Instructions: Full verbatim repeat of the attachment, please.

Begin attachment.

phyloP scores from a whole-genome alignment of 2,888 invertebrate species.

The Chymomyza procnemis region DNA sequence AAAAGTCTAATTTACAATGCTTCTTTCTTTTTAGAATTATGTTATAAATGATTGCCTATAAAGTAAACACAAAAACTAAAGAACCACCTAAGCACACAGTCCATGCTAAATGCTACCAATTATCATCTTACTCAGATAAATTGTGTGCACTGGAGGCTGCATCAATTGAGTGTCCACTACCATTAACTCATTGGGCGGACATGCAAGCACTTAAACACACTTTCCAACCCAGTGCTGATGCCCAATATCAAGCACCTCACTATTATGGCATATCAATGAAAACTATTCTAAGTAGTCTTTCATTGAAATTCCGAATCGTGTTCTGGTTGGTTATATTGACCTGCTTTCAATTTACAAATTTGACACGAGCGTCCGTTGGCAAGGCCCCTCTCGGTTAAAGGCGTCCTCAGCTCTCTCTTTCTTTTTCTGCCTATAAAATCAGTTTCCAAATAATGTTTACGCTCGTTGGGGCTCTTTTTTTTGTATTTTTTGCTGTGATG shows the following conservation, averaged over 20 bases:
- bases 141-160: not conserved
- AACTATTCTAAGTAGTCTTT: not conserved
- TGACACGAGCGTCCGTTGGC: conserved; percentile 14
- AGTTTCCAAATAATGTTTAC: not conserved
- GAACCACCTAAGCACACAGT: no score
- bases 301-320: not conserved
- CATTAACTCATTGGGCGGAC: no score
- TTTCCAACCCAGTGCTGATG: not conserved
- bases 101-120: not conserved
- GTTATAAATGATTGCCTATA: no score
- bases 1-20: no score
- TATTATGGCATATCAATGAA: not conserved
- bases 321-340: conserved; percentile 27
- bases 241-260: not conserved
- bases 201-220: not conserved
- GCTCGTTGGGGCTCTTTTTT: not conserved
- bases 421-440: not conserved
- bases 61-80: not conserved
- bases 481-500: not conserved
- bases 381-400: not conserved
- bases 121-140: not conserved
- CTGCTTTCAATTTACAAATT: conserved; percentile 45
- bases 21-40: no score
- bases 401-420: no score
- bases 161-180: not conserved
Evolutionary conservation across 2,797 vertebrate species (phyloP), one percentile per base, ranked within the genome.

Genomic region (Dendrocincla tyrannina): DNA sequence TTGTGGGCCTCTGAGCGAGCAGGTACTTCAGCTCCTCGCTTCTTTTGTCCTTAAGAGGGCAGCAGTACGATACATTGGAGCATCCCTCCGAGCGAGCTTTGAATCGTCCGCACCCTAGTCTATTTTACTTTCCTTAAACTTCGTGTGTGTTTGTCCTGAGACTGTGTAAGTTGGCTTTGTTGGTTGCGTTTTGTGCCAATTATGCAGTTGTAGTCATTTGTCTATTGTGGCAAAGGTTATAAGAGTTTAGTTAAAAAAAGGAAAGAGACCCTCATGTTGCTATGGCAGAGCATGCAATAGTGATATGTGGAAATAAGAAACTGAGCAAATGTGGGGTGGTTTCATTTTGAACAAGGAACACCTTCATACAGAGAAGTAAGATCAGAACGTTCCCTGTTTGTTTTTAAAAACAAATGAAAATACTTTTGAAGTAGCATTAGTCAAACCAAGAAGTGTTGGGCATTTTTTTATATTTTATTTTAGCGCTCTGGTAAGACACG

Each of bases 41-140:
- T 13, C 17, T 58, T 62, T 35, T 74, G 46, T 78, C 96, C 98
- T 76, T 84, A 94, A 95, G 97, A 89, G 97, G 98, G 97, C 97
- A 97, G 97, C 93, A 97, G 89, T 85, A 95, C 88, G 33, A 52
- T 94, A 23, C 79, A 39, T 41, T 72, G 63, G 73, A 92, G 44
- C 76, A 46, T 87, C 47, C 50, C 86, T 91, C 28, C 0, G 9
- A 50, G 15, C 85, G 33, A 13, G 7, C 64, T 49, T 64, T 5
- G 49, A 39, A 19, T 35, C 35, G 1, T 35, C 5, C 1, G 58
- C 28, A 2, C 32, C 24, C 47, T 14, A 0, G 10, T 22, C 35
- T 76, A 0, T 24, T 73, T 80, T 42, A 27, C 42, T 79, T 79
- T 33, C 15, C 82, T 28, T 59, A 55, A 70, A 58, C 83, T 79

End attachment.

phyloP scores from a whole-genome alignment of 2,888 invertebrate species.

The Chymomyza procnemis region DNA sequence AAAAGTCTAATTTACAATGCTTCTTTCTTTTTAGAATTATGTTATAAATGATTGCCTATAAAGTAAACACAAAAACTAAAGAACCACCTAAGCACACAGTCCATGCTAAATGCTACCAATTATCATCTTACTCAGATAAATTGTGTGCACTGGAGGCTGCATCAATTGAGTGTCCACTACCATTAACTCATTGGGCGGACATGCAAGCACTTAAACACACTTTCCAACCCAGTGCTGATGCCCAATATCAAGCACCTCACTATTATGGCATATCAATGAAAACTATTCTAAGTAGTCTTTCATTGAAATTCCGAATCGTGTTCTGGTTGGTTATATTGACCTGCTTTCAATTTACAAATTTGACACGAGCGTCCGTTGGCAAGGCCCCTCTCGGTTAAAGGCGTCCTCAGCTCTCTCTTTCTTTTTCTGCCTATAAAATCAGTTTCCAAATAATGTTTACGCTCGTTGGGGCTCTTTTTTTTGTATTTTTTGCTGTGATG shows the following conservation, averaged over 20 bases:
- bases 141-160: not conserved
- AACTATTCTAAGTAGTCTTT: not conserved
- TGACACGAGCGTCCGTTGGC: conserved; percentile 14
- AGTTTCCAAATAATGTTTAC: not conserved
- GAACCACCTAAGCACACAGT: no score
- bases 301-320: not conserved
- CATTAACTCATTGGGCGGAC: no score
- TTTCCAACCCAGTGCTGATG: not conserved
- bases 101-120: not conserved
- GTTATAAATGATTGCCTATA: no score
- bases 1-20: no score
- TATTATGGCATATCAATGAA: not conserved
- bases 321-340: conserved; percentile 27
- bases 241-260: not conserved
- bases 201-220: not conserved
- GCTCGTTGGGGCTCTTTTTT: not conserved
- bases 421-440: not conserved
- bases 61-80: not conserved
- bases 481-500: not conserved
- bases 381-400: not conserved
- bases 121-140: not conserved
- CTGCTTTCAATTTACAAATT: conserved; percentile 45
- bases 21-40: no score
- bases 401-420: no score
- bases 161-180: not conserved
Evolutionary conservation across 2,797 vertebrate species (phyloP), one percentile per base, ranked within the genome.

Genomic region (Dendrocincla tyrannina): DNA sequence TTGTGGGCCTCTGAGCGAGCAGGTACTTCAGCTCCTCGCTTCTTTTGTCCTTAAGAGGGCAGCAGTACGATACATTGGAGCATCCCTCCGAGCGAGCTTTGAATCGTCCGCACCCTAGTCTATTTTACTTTCCTTAAACTTCGTGTGTGTTTGTCCTGAGACTGTGTAAGTTGGCTTTGTTGGTTGCGTTTTGTGCCAATTATGCAGTTGTAGTCATTTGTCTATTGTGGCAAAGGTTATAAGAGTTTAGTTAAAAAAAGGAAAGAGACCCTCATGTTGCTATGGCAGAGCATGCAATAGTGATATGTGGAAATAAGAAACTGAGCAAATGTGGGGTGGTTTCATTTTGAACAAGGAACACCTTCATACAGAGAAGTAAGATCAGAACGTTCCCTGTTTGTTTTTAAAAACAAATGAAAATACTTTTGAAGTAGCATTAGTCAAACCAAGAAGTGTTGGGCATTTTTTTATATTTTATTTTAGCGCTCTGGTAAGACACG

Each of bases 41-140:
- T 13, C 17, T 58, T 62, T 35, T 74, G 46, T 78, C 96, C 98
- T 76, T 84, A 94, A 95, G 97, A 89, G 97, G 98, G 97, C 97
- A 97, G 97, C 93, A 97, G 89, T 85, A 95, C 88, G 33, A 52
- T 94, A 23, C 79, A 39, T 41, T 72, G 63, G 73, A 92, G 44
- C 76, A 46, T 87, C 47, C 50, C 86, T 91, C 28, C 0, G 9
- A 50, G 15, C 85, G 33, A 13, G 7, C 64, T 49, T 64, T 5
- G 49, A 39, A 19, T 35, C 35, G 1, T 35, C 5, C 1, G 58
- C 28, A 2, C 32, C 24, C 47, T 14, A 0, G 10, T 22, C 35
- T 76, A 0, T 24, T 73, T 80, T 42, A 27, C 42, T 79, T 79
- T 33, C 15, C 82, T 28, T 59, A 55, A 70, A 58, C 83, T 79